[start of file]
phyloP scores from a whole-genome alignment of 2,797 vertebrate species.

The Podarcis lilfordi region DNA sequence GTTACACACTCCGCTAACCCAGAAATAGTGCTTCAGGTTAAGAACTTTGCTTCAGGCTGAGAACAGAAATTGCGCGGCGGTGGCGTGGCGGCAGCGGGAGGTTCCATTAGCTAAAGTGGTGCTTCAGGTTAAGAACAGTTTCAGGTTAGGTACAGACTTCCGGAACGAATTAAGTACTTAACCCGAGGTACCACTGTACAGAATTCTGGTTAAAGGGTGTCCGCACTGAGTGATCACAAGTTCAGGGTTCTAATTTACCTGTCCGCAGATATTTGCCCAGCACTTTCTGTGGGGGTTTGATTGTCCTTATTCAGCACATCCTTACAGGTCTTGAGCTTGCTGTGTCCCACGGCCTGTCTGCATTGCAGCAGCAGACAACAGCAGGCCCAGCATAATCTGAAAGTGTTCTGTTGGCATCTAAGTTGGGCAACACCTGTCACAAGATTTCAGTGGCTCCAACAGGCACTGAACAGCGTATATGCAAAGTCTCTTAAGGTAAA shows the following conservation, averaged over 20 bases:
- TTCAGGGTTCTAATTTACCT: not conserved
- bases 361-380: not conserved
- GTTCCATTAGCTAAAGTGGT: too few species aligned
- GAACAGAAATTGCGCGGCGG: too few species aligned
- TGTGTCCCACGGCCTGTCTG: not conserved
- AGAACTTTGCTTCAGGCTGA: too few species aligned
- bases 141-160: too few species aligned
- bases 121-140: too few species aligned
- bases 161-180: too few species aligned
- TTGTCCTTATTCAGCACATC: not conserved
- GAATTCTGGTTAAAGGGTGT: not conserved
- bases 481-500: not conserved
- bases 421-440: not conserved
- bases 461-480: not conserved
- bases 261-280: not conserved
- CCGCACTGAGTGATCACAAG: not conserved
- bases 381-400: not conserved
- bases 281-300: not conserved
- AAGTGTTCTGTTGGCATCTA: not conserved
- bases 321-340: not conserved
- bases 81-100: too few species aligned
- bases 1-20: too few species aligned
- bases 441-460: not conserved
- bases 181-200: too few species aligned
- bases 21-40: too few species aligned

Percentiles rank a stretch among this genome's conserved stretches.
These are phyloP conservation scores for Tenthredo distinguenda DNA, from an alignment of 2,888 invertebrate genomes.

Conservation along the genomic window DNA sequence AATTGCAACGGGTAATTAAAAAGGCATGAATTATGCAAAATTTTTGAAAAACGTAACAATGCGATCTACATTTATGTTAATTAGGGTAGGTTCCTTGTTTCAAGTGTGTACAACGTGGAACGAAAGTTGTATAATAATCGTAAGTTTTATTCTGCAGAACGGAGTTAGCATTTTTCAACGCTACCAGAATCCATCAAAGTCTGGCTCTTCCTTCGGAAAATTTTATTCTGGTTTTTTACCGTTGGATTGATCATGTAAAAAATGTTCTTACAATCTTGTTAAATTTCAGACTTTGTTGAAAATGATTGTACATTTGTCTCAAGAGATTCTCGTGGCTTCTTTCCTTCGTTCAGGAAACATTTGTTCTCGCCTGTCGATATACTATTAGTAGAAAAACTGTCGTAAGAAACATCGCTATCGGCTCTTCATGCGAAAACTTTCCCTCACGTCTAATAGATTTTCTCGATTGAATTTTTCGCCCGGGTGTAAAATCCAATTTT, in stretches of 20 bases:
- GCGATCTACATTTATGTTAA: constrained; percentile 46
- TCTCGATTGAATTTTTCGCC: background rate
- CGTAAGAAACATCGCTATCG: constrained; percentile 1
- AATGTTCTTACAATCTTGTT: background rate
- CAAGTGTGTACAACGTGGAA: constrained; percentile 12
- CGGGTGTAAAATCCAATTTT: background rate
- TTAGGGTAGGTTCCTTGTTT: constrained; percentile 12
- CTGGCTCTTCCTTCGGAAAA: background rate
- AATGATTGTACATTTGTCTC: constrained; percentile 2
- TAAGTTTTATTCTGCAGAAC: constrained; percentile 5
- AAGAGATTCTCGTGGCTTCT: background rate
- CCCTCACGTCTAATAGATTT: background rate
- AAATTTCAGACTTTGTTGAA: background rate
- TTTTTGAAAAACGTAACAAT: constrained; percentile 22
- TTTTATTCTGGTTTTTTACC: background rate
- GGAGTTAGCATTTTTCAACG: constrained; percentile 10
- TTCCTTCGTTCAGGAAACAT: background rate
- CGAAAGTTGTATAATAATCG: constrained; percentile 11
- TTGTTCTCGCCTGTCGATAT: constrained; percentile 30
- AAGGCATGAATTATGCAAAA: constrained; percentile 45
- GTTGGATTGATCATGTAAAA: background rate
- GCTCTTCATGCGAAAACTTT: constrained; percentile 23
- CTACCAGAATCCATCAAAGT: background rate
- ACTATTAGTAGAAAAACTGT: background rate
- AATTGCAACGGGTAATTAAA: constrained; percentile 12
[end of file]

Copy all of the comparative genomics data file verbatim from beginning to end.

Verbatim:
phyloP scores from a whole-genome alignment of 2,797 vertebrate species.

The Podarcis lilfordi region DNA sequence GTTACACACTCCGCTAACCCAGAAATAGTGCTTCAGGTTAAGAACTTTGCTTCAGGCTGAGAACAGAAATTGCGCGGCGGTGGCGTGGCGGCAGCGGGAGGTTCCATTAGCTAAAGTGGTGCTTCAGGTTAAGAACAGTTTCAGGTTAGGTACAGACTTCCGGAACGAATTAAGTACTTAACCCGAGGTACCACTGTACAGAATTCTGGTTAAAGGGTGTCCGCACTGAGTGATCACAAGTTCAGGGTTCTAATTTACCTGTCCGCAGATATTTGCCCAGCACTTTCTGTGGGGGTTTGATTGTCCTTATTCAGCACATCCTTACAGGTCTTGAGCTTGCTGTGTCCCACGGCCTGTCTGCATTGCAGCAGCAGACAACAGCAGGCCCAGCATAATCTGAAAGTGTTCTGTTGGCATCTAAGTTGGGCAACACCTGTCACAAGATTTCAGTGGCTCCAACAGGCACTGAACAGCGTATATGCAAAGTCTCTTAAGGTAAA shows the following conservation, averaged over 20 bases:
- TTCAGGGTTCTAATTTACCT: not conserved
- bases 361-380: not conserved
- GTTCCATTAGCTAAAGTGGT: too few species aligned
- GAACAGAAATTGCGCGGCGG: too few species aligned
- TGTGTCCCACGGCCTGTCTG: not conserved
- AGAACTTTGCTTCAGGCTGA: too few species aligned
- bases 141-160: too few species aligned
- bases 121-140: too few species aligned
- bases 161-180: too few species aligned
- TTGTCCTTATTCAGCACATC: not conserved
- GAATTCTGGTTAAAGGGTGT: not conserved
- bases 481-500: not conserved
- bases 421-440: not conserved
- bases 461-480: not conserved
- bases 261-280: not conserved
- CCGCACTGAGTGATCACAAG: not conserved
- bases 381-400: not conserved
- bases 281-300: not conserved
- AAGTGTTCTGTTGGCATCTA: not conserved
- bases 321-340: not conserved
- bases 81-100: too few species aligned
- bases 1-20: too few species aligned
- bases 441-460: not conserved
- bases 181-200: too few species aligned
- bases 21-40: too few species aligned

Percentiles rank a stretch among this genome's conserved stretches.
These are phyloP conservation scores for Tenthredo distinguenda DNA, from an alignment of 2,888 invertebrate genomes.

Conservation along the genomic window DNA sequence AATTGCAACGGGTAATTAAAAAGGCATGAATTATGCAAAATTTTTGAAAAACGTAACAATGCGATCTACATTTATGTTAATTAGGGTAGGTTCCTTGTTTCAAGTGTGTACAACGTGGAACGAAAGTTGTATAATAATCGTAAGTTTTATTCTGCAGAACGGAGTTAGCATTTTTCAACGCTACCAGAATCCATCAAAGTCTGGCTCTTCCTTCGGAAAATTTTATTCTGGTTTTTTACCGTTGGATTGATCATGTAAAAAATGTTCTTACAATCTTGTTAAATTTCAGACTTTGTTGAAAATGATTGTACATTTGTCTCAAGAGATTCTCGTGGCTTCTTTCCTTCGTTCAGGAAACATTTGTTCTCGCCTGTCGATATACTATTAGTAGAAAAACTGTCGTAAGAAACATCGCTATCGGCTCTTCATGCGAAAACTTTCCCTCACGTCTAATAGATTTTCTCGATTGAATTTTTCGCCCGGGTGTAAAATCCAATTTT, in stretches of 20 bases:
- GCGATCTACATTTATGTTAA: constrained; percentile 46
- TCTCGATTGAATTTTTCGCC: background rate
- CGTAAGAAACATCGCTATCG: constrained; percentile 1
- AATGTTCTTACAATCTTGTT: background rate
- CAAGTGTGTACAACGTGGAA: constrained; percentile 12
- CGGGTGTAAAATCCAATTTT: background rate
- TTAGGGTAGGTTCCTTGTTT: constrained; percentile 12
- CTGGCTCTTCCTTCGGAAAA: background rate
- AATGATTGTACATTTGTCTC: constrained; percentile 2
- TAAGTTTTATTCTGCAGAAC: constrained; percentile 5
- AAGAGATTCTCGTGGCTTCT: background rate
- CCCTCACGTCTAATAGATTT: background rate
- AAATTTCAGACTTTGTTGAA: background rate
- TTTTTGAAAAACGTAACAAT: constrained; percentile 22
- TTTTATTCTGGTTTTTTACC: background rate
- GGAGTTAGCATTTTTCAACG: constrained; percentile 10
- TTCCTTCGTTCAGGAAACAT: background rate
- CGAAAGTTGTATAATAATCG: constrained; percentile 11
- TTGTTCTCGCCTGTCGATAT: constrained; percentile 30
- AAGGCATGAATTATGCAAAA: constrained; percentile 45
- GTTGGATTGATCATGTAAAA: background rate
- GCTCTTCATGCGAAAACTTT: constrained; percentile 23
- CTACCAGAATCCATCAAAGT: background rate
- ACTATTAGTAGAAAAACTGT: background rate
- AATTGCAACGGGTAATTAAA: constrained; percentile 12